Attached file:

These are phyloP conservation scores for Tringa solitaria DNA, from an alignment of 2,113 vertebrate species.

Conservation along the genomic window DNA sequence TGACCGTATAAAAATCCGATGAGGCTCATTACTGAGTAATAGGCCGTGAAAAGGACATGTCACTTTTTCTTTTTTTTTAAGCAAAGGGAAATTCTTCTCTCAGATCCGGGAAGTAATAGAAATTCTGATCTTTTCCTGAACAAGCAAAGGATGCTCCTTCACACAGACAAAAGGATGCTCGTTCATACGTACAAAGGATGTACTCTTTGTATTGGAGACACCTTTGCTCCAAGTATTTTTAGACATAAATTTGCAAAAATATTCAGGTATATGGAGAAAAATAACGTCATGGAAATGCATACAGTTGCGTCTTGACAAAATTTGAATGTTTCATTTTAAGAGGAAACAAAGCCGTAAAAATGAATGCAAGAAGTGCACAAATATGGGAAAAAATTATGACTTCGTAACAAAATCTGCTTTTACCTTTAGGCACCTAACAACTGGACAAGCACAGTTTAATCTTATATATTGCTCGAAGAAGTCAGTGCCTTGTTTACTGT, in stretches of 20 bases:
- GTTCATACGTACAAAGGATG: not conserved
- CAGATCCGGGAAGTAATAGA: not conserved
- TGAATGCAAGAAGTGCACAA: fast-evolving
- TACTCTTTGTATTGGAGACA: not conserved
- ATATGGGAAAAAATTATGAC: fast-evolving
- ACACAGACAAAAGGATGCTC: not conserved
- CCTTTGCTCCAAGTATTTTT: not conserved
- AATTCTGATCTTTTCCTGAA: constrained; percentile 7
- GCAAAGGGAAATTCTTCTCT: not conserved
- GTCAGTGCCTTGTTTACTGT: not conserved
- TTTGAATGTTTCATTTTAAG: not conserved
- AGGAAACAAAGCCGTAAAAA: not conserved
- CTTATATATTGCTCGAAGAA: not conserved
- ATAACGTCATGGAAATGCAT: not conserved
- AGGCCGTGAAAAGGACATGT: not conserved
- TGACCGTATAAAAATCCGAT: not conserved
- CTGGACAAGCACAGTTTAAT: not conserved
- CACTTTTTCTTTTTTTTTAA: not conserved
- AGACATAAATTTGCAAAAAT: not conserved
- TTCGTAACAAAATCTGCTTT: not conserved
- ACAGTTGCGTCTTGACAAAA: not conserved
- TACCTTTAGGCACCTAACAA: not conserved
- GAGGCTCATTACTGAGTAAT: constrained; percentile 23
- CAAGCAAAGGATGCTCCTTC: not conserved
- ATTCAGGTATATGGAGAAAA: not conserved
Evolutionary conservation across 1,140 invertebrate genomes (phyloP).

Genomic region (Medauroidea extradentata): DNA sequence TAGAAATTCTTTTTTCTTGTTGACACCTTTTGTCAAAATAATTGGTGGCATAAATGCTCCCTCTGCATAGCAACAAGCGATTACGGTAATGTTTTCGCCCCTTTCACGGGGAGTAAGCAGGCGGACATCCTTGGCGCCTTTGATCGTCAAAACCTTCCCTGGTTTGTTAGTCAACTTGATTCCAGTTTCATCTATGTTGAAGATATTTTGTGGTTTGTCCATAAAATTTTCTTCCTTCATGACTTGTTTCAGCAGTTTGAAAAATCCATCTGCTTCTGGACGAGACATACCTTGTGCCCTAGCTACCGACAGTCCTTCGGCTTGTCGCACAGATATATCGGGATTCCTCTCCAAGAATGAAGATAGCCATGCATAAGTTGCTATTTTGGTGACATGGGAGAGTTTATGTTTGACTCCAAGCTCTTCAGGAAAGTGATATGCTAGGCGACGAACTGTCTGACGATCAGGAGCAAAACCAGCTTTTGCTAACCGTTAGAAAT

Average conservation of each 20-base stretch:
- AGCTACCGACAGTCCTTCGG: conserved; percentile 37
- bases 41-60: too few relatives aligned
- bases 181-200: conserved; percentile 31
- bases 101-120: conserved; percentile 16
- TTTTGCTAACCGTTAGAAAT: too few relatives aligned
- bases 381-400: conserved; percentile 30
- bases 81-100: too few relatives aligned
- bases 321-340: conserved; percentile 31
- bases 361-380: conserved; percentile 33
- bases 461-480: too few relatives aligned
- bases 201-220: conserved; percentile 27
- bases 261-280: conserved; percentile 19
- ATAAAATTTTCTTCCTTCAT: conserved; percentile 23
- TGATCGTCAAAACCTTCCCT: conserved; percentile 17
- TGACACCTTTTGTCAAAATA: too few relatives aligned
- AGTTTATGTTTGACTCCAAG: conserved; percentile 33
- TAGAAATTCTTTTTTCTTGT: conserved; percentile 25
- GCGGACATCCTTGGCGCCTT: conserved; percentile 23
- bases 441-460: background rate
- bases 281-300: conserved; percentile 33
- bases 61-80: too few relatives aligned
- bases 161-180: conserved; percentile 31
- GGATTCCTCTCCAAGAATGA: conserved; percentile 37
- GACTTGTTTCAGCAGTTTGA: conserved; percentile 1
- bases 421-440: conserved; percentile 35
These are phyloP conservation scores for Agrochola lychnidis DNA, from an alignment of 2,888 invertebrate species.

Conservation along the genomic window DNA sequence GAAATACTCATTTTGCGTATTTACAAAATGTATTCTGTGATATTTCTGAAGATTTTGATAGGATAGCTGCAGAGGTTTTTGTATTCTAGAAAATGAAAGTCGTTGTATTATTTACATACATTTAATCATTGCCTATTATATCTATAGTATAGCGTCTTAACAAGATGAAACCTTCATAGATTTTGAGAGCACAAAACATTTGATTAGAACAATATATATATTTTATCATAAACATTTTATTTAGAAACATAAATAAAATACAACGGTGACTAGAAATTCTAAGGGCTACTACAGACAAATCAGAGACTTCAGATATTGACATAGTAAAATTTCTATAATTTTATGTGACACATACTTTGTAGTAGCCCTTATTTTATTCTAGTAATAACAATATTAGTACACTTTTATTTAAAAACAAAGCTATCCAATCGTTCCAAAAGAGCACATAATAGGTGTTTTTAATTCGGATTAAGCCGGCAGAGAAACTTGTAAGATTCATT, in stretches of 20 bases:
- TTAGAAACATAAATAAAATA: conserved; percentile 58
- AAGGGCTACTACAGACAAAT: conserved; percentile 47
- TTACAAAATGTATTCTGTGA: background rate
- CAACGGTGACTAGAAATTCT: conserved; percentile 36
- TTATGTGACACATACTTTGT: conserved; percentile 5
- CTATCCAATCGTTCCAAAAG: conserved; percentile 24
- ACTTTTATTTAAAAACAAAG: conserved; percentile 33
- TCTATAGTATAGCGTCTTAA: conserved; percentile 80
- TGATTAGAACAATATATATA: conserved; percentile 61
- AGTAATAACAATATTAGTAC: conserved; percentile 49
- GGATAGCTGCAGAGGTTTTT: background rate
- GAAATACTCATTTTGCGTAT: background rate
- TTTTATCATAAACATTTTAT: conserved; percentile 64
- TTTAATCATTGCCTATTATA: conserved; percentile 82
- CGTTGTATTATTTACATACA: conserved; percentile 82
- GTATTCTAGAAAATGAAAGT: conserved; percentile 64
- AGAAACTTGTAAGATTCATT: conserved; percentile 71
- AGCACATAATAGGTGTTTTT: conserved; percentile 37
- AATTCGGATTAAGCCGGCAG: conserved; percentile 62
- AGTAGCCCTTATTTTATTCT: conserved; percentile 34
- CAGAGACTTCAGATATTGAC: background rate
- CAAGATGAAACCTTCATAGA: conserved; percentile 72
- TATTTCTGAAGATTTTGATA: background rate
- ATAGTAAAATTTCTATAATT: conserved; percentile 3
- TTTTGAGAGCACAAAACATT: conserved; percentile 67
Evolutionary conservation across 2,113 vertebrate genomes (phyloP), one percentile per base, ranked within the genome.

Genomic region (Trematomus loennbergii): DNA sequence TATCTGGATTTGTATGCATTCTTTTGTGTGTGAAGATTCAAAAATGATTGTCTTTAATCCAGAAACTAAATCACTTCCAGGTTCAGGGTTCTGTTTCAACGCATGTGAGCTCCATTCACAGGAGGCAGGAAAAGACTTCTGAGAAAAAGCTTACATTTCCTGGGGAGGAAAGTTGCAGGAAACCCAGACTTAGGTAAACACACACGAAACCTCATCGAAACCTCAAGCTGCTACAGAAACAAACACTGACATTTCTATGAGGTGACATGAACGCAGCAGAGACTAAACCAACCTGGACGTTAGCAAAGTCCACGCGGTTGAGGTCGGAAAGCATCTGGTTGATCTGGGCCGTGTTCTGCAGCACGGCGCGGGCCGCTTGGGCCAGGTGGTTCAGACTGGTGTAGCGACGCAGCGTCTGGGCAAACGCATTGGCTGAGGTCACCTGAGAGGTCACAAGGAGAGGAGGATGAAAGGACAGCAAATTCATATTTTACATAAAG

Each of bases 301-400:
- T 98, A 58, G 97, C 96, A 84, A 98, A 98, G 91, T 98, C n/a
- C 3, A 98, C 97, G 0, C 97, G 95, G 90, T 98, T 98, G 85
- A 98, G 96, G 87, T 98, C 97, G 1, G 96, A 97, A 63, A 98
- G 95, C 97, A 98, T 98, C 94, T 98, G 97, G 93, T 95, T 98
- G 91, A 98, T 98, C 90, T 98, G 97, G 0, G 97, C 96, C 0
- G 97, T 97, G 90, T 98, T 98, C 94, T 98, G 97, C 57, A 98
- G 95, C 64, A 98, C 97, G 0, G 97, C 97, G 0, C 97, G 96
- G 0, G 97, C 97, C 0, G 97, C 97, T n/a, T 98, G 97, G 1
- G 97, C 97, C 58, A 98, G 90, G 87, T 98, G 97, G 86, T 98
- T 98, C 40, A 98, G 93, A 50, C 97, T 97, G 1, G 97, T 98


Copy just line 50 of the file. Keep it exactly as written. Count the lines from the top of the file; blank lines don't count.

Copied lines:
- bases 281-300: conserved; percentile 33